Probably the most renowned Galician destination, Santiago de Compostela is a stunning city that will delight everyone. History lovers will never tire of exploring its many architectural and cultural treasures, while city dwellers will discover a bustling urban centre. Those who prefer a bit of peace and quiet will be ideally located to explore the gorgeous countryside of rolling green fields and stone farmhouses.
The city is well known as the final stop in the iconic Way of St James and Santiago de Compostela’s abundant medieval architecture and historical background will astound visitors. Those of faith believe that St James the Apostle’s remains were transported and buried here after his death, and by the 11th century the city was firmly established in the European radar thanks to the many Christian pilgrims. Today, the magnificent 12th century cathedral is a true architectural jewel with its mix of Romanesque, Baroque and Gothic styles.
Easily accessible by plane or train, Santiago de Compostela’s climate is mild and sunny in summer and frosty in winter, when warm clothes are advised. The temperamental northern climate means that the area is prone to sudden showers and thus a raincoat is always adequate.
Holiday in Santiago de Compostela
After visiting the world-famous minster, you can wander towards the adjacent Cathedral Museum where visitors can admire a collection of antique tapestries, the cathedral’s original 17th century stone choir and an impressive 12th century burial crypt. If you prefer to relax, find a table by one of the many cafes dotted along Fonseca square where you can enjoy an invigorating snack while you people-watch. Head towards nearby Hostal dos Reis Catolicos, an imposing 16th century building originally designed to welcome pilgrims.
In Quintana square, travellers can explore the wonderful 14th century San Paio de Antealtares monastery, later converted to a nunnery where you can still hear the nuns sing in the evenings. From there onwards, simply lose yourself in Santiago de Compostela’s myriad of arcaded streets and cobbled lanes where you will never be short of hidden corners and ancient cafes to discover.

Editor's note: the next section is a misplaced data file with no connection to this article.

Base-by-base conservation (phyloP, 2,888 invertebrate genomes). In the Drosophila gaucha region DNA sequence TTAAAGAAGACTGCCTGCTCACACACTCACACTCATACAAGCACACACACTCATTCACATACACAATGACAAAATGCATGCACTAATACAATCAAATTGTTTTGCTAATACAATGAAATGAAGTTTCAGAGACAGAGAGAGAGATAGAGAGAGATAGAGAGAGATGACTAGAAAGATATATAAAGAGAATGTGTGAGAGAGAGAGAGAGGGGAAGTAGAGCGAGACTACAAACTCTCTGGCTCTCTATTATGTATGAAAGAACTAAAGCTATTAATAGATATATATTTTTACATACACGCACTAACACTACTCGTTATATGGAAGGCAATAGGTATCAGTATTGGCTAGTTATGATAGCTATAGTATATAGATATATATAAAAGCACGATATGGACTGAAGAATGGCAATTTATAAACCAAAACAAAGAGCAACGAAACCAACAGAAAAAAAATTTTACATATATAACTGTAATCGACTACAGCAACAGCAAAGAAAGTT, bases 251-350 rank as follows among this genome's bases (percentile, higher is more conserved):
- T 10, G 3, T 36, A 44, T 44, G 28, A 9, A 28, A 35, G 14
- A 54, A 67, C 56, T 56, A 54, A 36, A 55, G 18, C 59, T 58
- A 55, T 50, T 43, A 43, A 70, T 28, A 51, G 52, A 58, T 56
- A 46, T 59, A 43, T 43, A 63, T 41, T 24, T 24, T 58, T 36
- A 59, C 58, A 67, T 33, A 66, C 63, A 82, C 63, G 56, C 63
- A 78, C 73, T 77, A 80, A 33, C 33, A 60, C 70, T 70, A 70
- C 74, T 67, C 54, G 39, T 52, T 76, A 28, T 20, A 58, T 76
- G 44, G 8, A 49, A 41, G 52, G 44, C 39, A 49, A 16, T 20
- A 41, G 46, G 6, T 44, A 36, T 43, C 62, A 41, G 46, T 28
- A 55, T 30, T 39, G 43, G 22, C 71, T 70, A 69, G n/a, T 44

Good food is a key element in Santiago de Compostela, with countless mesones (traditional eateries) and asadores (grill houses) where you will sample mouth-watering local specialties such as freshly-caught scallops or traditional empanadas, meat or fish pies washed down with an excellent glass of local wine.
Summer visitors will be delighted by the city’s festival that culminates in the Feast of St James at the end of July after two weeks of festivities.
Renting holiday accommodation in Santiago de Compostela
Being such a busy destination, Santiago de Compostela’s hotels are always packed with noisy tourists. Rather than staying in the touristy district with loud crowds and overpriced knick-knacks, the best way to enjoy the city is by renting self-catered accommodation. The affable locals welcome visitors with open arms and they will be happy to share their local knowledge with you to ensure that you have the chance to make the most of your stay away from loud holidaymakers.
A holiday rental will give you the perfect excuse to have a friendly chat with your neighbour who will be more than happy to recommend the best taberna that serves the tastiest jarrete de ternera, Galician hock of beef. After a long day exploring Santiago de Compostela’s many beautiful streets you deserve to put your feet up in your very own lounge with a glass of wine. Whether you prefer to rent a modern city centre apartment or a beautiful country home in the outskirts, HouseTrip will always help you ensure that you choose the ideal holiday accommodation.